FDA Issues Calorie Count Labeling Regs Just in Time for Thanksgiving

Posted on November 25, 2014

With spectacularly bad timing the Food and Drug Administration (FDA) has just issued final rules for calorie count labeling for chain restaurants, movie theaters, pizza restaurants, amusement parks and vending machines.

The final rules are a requirement under the Affordable Care Act, more commonly known as Obamacare. Consumer health advocates are doing a happy dance and celebrating with a kale smoothie, because the final rules are much harsher than they had asked for. The rules now cover vending machines, amusement parks, pizza chain restaurants and certain prepared foods at the grocery store. The big surprise is that alcoholic drinks now come under the rules. As before, the restaurants that must comply are those with more than 20 locations. That includes big chains like McDonald's, as well as sit-down restaurants such as The Cheesecake Factory.

If you order a mixed drink at a bar, the bartender will not have to warn you about the calorie count in your Manhattan. But if it's on the menu, it must have nutritional information displayed. At the grocery store, any prepared food item meant to serve one person -- such as a sandwich -- must have nutritional labeling. But your rotisserie chicken does not have to have nutritional labeling. It's a roast chicken, just go look it up.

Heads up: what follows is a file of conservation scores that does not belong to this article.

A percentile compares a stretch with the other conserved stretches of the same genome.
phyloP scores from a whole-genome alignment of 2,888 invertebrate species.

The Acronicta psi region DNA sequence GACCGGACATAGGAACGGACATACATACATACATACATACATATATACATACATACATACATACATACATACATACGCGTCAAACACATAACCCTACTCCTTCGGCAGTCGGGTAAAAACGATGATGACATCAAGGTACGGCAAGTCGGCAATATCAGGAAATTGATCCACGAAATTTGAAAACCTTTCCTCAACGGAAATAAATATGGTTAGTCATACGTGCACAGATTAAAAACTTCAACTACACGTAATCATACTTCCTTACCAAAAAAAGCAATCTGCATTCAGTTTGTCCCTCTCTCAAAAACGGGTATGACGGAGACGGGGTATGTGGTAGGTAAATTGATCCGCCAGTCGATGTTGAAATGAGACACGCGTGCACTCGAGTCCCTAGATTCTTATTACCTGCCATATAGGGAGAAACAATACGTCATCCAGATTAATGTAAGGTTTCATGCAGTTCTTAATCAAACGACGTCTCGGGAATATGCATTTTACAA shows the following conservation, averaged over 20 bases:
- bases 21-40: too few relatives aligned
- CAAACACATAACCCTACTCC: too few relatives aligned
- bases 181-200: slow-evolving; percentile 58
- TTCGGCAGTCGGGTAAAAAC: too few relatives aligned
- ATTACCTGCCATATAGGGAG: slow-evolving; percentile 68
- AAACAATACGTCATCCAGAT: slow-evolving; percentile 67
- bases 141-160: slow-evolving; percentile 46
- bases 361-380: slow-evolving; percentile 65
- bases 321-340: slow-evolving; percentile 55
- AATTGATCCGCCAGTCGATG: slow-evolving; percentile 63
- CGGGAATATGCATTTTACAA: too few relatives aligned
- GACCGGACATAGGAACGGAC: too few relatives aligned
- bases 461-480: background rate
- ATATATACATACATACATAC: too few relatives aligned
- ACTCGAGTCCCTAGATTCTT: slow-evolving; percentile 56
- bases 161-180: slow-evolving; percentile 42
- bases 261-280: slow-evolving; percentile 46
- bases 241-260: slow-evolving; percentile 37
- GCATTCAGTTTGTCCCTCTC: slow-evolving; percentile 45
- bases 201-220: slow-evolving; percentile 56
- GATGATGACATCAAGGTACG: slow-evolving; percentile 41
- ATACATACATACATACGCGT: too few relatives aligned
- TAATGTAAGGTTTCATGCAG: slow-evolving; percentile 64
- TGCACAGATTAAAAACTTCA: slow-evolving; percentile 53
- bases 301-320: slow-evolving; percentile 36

The rules go far beyond what Congress originally asked for and grocery store owners are very upset. They say that they were never even mentioned in the original law, and that the rules will raise costs. The pizza chains fought hard against being included in the regulations. For one thing, everyone orders different toppings on their pizzas, so calculating the calorie counts for every single pizza will be a challenge. The new rules allow the pizza chains to post calorie counts by the slice, not by the whole pie. So the next time you order a pizza and read the calorie count, you might want to double check the size of the slice for those calories.

The National Association of Convenience Stores is really unhappy with the rules. This group represents the convenience stores such as 7-11 who say they are not chain restaurants and want to be excluded from the rules. They issued a statement today saying, "NACS has long advocated to the FDA that any menu labeling regulations must account for differences between the convenience store business model and a chain restaurant business model. The new rules announced today don’t recognize how convenience stores, grocery stores, delivery operations and other approaches to foodservice are different than restaurants."

The group has proposed its own rules that exclude businesses "that derive 50 percent or more of their revenue from food that is intended for immediate consumption or prepared and processed on-site." The rules may not be so final if the convenience stores and grocery stores decide to file suit.